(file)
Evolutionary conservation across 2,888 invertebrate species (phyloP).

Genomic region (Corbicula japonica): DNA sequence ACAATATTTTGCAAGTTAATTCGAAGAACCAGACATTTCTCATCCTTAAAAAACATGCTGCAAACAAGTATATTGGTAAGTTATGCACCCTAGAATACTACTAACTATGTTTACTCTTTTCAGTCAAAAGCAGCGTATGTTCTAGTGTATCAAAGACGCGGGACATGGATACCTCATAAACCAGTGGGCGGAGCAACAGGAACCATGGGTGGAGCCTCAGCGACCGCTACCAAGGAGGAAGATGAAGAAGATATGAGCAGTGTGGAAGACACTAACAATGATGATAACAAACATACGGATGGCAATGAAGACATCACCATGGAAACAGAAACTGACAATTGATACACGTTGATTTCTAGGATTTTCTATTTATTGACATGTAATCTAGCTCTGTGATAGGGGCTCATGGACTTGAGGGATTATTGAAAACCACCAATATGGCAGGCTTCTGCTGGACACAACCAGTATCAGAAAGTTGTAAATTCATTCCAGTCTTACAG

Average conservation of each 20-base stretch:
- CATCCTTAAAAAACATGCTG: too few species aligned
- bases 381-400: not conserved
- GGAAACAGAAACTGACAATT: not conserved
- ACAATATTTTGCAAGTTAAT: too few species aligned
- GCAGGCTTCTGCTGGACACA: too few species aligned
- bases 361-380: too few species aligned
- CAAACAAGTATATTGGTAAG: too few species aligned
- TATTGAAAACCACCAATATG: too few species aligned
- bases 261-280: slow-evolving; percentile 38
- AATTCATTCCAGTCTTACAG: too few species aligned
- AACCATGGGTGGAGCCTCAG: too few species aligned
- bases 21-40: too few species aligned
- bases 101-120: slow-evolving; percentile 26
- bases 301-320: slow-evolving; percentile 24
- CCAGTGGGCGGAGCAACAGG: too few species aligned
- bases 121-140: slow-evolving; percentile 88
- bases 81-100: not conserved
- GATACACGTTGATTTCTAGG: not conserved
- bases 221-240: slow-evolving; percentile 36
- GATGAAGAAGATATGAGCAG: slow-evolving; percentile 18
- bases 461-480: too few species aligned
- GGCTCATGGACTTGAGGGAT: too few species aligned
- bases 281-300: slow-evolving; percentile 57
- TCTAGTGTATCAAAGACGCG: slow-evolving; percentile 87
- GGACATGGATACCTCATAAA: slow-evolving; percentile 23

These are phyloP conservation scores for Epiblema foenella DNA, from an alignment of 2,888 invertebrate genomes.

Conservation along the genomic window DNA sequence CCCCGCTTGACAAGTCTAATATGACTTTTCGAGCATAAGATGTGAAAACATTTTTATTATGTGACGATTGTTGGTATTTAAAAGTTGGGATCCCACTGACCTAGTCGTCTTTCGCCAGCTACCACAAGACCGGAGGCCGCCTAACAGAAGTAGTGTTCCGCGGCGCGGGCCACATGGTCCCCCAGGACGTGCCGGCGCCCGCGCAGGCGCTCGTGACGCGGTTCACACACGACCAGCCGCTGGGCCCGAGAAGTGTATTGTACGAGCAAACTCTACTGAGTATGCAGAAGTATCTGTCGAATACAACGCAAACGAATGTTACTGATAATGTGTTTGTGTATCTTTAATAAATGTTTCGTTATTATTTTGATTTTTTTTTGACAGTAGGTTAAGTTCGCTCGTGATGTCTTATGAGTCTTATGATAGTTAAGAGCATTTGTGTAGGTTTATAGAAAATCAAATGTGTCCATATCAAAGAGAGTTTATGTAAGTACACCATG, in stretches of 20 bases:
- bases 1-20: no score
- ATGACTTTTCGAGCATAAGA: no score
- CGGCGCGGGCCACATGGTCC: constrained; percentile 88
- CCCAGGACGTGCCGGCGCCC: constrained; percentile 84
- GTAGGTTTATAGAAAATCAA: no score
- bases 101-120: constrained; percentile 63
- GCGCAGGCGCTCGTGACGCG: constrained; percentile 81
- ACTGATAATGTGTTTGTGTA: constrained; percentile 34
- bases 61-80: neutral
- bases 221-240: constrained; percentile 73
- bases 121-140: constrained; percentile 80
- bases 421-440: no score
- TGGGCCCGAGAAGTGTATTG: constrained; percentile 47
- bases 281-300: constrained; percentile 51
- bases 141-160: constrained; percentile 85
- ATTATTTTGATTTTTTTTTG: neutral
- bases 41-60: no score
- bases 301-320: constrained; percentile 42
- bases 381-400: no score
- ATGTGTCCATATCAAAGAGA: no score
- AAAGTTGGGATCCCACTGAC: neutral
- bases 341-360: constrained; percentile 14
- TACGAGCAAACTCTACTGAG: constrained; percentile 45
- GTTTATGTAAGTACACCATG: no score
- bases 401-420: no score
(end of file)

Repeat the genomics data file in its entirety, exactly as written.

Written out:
Evolutionary conservation across 2,888 invertebrate species (phyloP).

Genomic region (Corbicula japonica): DNA sequence ACAATATTTTGCAAGTTAATTCGAAGAACCAGACATTTCTCATCCTTAAAAAACATGCTGCAAACAAGTATATTGGTAAGTTATGCACCCTAGAATACTACTAACTATGTTTACTCTTTTCAGTCAAAAGCAGCGTATGTTCTAGTGTATCAAAGACGCGGGACATGGATACCTCATAAACCAGTGGGCGGAGCAACAGGAACCATGGGTGGAGCCTCAGCGACCGCTACCAAGGAGGAAGATGAAGAAGATATGAGCAGTGTGGAAGACACTAACAATGATGATAACAAACATACGGATGGCAATGAAGACATCACCATGGAAACAGAAACTGACAATTGATACACGTTGATTTCTAGGATTTTCTATTTATTGACATGTAATCTAGCTCTGTGATAGGGGCTCATGGACTTGAGGGATTATTGAAAACCACCAATATGGCAGGCTTCTGCTGGACACAACCAGTATCAGAAAGTTGTAAATTCATTCCAGTCTTACAG

Average conservation of each 20-base stretch:
- CATCCTTAAAAAACATGCTG: too few species aligned
- bases 381-400: not conserved
- GGAAACAGAAACTGACAATT: not conserved
- ACAATATTTTGCAAGTTAAT: too few species aligned
- GCAGGCTTCTGCTGGACACA: too few species aligned
- bases 361-380: too few species aligned
- CAAACAAGTATATTGGTAAG: too few species aligned
- TATTGAAAACCACCAATATG: too few species aligned
- bases 261-280: slow-evolving; percentile 38
- AATTCATTCCAGTCTTACAG: too few species aligned
- AACCATGGGTGGAGCCTCAG: too few species aligned
- bases 21-40: too few species aligned
- bases 101-120: slow-evolving; percentile 26
- bases 301-320: slow-evolving; percentile 24
- CCAGTGGGCGGAGCAACAGG: too few species aligned
- bases 121-140: slow-evolving; percentile 88
- bases 81-100: not conserved
- GATACACGTTGATTTCTAGG: not conserved
- bases 221-240: slow-evolving; percentile 36
- GATGAAGAAGATATGAGCAG: slow-evolving; percentile 18
- bases 461-480: too few species aligned
- GGCTCATGGACTTGAGGGAT: too few species aligned
- bases 281-300: slow-evolving; percentile 57
- TCTAGTGTATCAAAGACGCG: slow-evolving; percentile 87
- GGACATGGATACCTCATAAA: slow-evolving; percentile 23

These are phyloP conservation scores for Epiblema foenella DNA, from an alignment of 2,888 invertebrate genomes.

Conservation along the genomic window DNA sequence CCCCGCTTGACAAGTCTAATATGACTTTTCGAGCATAAGATGTGAAAACATTTTTATTATGTGACGATTGTTGGTATTTAAAAGTTGGGATCCCACTGACCTAGTCGTCTTTCGCCAGCTACCACAAGACCGGAGGCCGCCTAACAGAAGTAGTGTTCCGCGGCGCGGGCCACATGGTCCCCCAGGACGTGCCGGCGCCCGCGCAGGCGCTCGTGACGCGGTTCACACACGACCAGCCGCTGGGCCCGAGAAGTGTATTGTACGAGCAAACTCTACTGAGTATGCAGAAGTATCTGTCGAATACAACGCAAACGAATGTTACTGATAATGTGTTTGTGTATCTTTAATAAATGTTTCGTTATTATTTTGATTTTTTTTTGACAGTAGGTTAAGTTCGCTCGTGATGTCTTATGAGTCTTATGATAGTTAAGAGCATTTGTGTAGGTTTATAGAAAATCAAATGTGTCCATATCAAAGAGAGTTTATGTAAGTACACCATG, in stretches of 20 bases:
- bases 1-20: no score
- ATGACTTTTCGAGCATAAGA: no score
- CGGCGCGGGCCACATGGTCC: constrained; percentile 88
- CCCAGGACGTGCCGGCGCCC: constrained; percentile 84
- GTAGGTTTATAGAAAATCAA: no score
- bases 101-120: constrained; percentile 63
- GCGCAGGCGCTCGTGACGCG: constrained; percentile 81
- ACTGATAATGTGTTTGTGTA: constrained; percentile 34
- bases 61-80: neutral
- bases 221-240: constrained; percentile 73
- bases 121-140: constrained; percentile 80
- bases 421-440: no score
- TGGGCCCGAGAAGTGTATTG: constrained; percentile 47
- bases 281-300: constrained; percentile 51
- bases 141-160: constrained; percentile 85
- ATTATTTTGATTTTTTTTTG: neutral
- bases 41-60: no score
- bases 301-320: constrained; percentile 42
- bases 381-400: no score
- ATGTGTCCATATCAAAGAGA: no score
- AAAGTTGGGATCCCACTGAC: neutral
- bases 341-360: constrained; percentile 14
- TACGAGCAAACTCTACTGAG: constrained; percentile 45
- GTTTATGTAAGTACACCATG: no score
- bases 401-420: no score